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John Chau, Missions, and Spreading Disease: What Do We Really Know?

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An interview with experts.

Ed: What is the danger when someone from outside comes into contact with an uncontacted tribe like John Chau did with the Sentinelese?

Dr. Kristen Page: Any time you have a naïve population coming into contact with "outsiders" for the first time, you have a risk of disease transmission. There are numerous examples of diseases being moved around by a host (person) who shows no symptoms.

One of the more publicized recent examples is the import of Cholera to Haiti by UN aid workers responding to the earthquake. In U.S. history, the importation by colonists of smallpox, influenza, measles, and tuberculosis caused significant loss of life for indigenous peoples.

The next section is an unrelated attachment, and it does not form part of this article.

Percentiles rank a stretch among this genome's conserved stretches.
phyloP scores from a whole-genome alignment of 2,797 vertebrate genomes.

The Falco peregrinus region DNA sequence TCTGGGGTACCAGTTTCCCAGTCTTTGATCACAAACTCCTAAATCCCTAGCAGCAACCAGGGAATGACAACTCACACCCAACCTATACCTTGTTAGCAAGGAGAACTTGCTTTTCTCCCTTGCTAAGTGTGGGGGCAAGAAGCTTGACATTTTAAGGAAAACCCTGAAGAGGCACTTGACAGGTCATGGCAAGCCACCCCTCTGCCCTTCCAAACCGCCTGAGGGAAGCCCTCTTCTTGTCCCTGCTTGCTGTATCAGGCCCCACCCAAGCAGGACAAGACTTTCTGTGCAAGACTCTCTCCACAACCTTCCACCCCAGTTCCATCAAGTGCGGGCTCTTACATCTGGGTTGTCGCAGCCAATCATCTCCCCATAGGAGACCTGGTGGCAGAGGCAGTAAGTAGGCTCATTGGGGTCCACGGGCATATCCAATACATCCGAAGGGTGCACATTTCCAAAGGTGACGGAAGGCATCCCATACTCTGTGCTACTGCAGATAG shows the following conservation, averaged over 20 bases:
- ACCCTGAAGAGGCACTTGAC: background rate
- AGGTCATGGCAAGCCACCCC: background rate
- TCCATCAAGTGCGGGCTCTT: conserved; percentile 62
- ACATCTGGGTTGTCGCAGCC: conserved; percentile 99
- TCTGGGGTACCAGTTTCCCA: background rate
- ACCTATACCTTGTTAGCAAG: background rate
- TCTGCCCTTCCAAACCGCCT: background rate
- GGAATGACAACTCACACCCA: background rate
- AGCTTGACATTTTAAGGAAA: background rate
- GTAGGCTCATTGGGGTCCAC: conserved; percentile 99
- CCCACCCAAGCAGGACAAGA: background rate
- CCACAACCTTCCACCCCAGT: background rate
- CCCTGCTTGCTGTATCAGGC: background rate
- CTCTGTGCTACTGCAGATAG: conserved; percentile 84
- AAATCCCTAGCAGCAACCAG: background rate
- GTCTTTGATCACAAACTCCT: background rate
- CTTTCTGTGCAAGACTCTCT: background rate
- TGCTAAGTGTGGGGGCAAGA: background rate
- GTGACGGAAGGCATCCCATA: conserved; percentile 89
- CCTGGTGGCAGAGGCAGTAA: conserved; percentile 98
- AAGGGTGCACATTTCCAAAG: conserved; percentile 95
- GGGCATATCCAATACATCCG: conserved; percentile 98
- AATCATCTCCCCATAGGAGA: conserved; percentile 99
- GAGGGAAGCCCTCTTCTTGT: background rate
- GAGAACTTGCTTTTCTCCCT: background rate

I realize that the missionary vaccinated himself and quarantined himself, but effective vaccines for parasites do not really exist. Vaccines are in development for malaria, leishmaniasis, and hookworm, but Mr. Chau would not have had access to them as they are only in the testing stage of development. Most vaccines he would have received would be for viruses. I'm not sure how long he was quarantined, but that wouldn't necessarily help prevent the transmission of a bacterium or a parasite that is patent (shedding infective stages), but not causing symptoms, because he would not have been treated for them.

Dr. Vanya Koo: Lack of immunity is always a risk for disease transmission. The Conquistadors in South and North America are good examples where the native naïve populations were decimated – some unintentionally, but some on purpose – by the diseases that missionaries brought with them.

Based on my searches, there are no 'modern' history records of a missionary transmitting an infectious disease to a previously-unreached population. …

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Source: Christianity Today Magazine

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